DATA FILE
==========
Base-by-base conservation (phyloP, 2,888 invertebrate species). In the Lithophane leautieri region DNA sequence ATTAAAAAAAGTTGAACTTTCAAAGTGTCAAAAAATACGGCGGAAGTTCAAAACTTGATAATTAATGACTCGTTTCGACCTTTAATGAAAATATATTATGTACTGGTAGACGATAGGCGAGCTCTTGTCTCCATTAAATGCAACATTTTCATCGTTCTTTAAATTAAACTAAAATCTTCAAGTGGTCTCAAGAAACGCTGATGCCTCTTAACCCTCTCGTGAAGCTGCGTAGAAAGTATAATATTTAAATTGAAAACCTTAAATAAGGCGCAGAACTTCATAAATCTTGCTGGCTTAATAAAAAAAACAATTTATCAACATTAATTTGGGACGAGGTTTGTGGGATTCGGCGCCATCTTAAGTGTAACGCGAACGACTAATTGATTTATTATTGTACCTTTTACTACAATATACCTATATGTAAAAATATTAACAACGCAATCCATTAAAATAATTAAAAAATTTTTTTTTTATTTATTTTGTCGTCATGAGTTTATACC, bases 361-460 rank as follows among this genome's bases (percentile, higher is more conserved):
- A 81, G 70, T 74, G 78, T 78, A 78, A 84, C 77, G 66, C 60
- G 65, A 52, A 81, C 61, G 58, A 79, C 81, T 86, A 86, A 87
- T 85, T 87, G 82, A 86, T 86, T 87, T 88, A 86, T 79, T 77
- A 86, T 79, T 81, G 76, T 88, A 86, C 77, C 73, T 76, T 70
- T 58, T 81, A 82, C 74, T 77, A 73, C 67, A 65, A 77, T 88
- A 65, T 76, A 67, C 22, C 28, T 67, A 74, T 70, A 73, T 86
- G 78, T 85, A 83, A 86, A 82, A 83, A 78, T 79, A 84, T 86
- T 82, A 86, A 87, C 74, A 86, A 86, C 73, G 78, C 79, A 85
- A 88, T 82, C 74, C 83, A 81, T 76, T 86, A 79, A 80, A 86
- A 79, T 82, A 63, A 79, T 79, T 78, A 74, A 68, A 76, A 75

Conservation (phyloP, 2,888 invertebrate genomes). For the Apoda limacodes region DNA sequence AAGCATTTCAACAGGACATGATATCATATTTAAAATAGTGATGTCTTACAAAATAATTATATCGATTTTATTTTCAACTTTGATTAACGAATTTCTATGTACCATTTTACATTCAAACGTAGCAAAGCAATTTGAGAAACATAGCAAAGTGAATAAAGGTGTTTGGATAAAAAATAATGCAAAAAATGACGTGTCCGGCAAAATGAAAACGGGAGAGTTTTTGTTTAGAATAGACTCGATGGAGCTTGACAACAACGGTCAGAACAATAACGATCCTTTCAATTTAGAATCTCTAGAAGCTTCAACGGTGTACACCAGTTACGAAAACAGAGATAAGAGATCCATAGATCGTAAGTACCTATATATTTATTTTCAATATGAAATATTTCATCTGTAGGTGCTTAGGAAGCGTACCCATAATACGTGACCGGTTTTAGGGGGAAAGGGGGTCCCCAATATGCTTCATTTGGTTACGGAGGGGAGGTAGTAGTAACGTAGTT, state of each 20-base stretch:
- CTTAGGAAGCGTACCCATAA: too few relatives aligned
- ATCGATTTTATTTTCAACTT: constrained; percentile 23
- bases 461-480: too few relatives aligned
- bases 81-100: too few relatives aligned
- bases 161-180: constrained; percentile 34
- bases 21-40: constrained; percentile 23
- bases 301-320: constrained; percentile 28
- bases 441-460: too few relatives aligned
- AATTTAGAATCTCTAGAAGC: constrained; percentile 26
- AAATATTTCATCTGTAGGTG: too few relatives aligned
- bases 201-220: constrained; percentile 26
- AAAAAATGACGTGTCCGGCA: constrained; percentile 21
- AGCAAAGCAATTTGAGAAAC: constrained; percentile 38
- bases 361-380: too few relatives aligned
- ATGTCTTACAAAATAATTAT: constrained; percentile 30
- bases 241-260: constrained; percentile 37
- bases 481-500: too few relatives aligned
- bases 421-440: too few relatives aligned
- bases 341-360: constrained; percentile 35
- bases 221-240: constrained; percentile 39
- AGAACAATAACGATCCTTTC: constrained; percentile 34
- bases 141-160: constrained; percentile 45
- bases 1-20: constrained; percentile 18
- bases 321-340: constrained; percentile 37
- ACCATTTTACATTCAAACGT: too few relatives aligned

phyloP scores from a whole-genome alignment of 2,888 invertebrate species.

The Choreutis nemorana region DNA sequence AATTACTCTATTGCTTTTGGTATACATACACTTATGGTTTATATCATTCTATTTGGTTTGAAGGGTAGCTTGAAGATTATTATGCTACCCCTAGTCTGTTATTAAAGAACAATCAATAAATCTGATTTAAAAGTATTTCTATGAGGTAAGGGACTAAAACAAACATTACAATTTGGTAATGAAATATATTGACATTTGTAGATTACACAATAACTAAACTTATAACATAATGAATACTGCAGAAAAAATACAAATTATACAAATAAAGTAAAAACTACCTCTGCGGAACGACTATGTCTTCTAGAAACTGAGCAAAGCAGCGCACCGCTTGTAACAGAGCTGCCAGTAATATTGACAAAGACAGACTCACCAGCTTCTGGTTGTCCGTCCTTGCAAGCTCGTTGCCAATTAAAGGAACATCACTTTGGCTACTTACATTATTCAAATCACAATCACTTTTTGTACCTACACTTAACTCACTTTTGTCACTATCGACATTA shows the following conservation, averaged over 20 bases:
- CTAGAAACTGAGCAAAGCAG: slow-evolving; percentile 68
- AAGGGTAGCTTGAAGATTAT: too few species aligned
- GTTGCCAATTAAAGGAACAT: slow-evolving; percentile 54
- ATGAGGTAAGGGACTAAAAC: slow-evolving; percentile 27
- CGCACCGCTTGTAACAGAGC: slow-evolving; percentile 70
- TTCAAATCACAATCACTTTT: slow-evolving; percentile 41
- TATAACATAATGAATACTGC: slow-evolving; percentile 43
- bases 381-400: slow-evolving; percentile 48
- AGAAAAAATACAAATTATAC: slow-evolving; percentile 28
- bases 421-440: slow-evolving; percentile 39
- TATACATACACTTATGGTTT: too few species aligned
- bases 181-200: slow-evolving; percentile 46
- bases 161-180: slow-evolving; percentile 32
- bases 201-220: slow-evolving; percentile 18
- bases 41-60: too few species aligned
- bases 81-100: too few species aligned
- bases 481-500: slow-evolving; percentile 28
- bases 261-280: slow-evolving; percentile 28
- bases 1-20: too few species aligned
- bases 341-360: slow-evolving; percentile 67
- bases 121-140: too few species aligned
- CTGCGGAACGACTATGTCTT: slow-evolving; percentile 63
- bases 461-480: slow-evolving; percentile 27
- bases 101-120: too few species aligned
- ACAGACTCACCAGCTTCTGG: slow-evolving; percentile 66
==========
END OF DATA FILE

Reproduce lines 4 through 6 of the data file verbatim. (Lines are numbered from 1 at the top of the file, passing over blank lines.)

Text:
- T 85, T 87, G 82, A 86, T 86, T 87, T 88, A 86, T 79, T 77
- A 86, T 79, T 81, G 76, T 88, A 86, C 77, C 73, T 76, T 70
- T 58, T 81, A 82, C 74, T 77, A 73, C 67, A 65, A 77, T 88